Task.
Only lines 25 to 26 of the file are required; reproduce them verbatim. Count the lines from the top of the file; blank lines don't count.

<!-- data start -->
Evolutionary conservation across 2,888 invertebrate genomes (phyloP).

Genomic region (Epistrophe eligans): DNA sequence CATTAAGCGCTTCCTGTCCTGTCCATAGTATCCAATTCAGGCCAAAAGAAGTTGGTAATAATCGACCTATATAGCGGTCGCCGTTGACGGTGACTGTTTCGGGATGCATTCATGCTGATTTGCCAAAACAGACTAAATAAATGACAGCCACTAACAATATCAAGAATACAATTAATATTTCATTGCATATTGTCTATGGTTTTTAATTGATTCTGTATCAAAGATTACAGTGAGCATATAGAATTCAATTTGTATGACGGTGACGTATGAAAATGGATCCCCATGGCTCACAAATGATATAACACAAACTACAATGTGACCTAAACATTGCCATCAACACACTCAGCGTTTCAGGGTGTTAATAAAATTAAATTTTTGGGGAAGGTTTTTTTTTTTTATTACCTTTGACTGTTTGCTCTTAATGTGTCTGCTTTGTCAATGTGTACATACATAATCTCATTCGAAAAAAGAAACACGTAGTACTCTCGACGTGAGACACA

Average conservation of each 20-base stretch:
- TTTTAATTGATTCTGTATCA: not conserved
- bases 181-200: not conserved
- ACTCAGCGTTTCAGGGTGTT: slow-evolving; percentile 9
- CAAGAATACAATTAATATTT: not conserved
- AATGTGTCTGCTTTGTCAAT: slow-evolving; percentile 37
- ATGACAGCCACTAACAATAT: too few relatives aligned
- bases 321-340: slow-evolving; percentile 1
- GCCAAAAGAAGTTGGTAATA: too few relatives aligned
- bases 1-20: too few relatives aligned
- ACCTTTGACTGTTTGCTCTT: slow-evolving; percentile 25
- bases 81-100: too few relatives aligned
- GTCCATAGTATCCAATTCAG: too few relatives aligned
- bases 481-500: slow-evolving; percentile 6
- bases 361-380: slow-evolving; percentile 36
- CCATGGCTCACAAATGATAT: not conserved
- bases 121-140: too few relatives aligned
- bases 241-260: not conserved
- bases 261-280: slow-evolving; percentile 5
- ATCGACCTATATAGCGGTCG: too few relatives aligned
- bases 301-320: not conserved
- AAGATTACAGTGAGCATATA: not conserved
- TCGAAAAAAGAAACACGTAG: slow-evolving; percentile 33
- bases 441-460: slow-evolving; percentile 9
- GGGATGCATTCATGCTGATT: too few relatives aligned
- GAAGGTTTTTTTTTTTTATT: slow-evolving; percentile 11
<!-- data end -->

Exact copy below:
- TCGAAAAAAGAAACACGTAG: slow-evolving; percentile 33
- bases 441-460: slow-evolving; percentile 9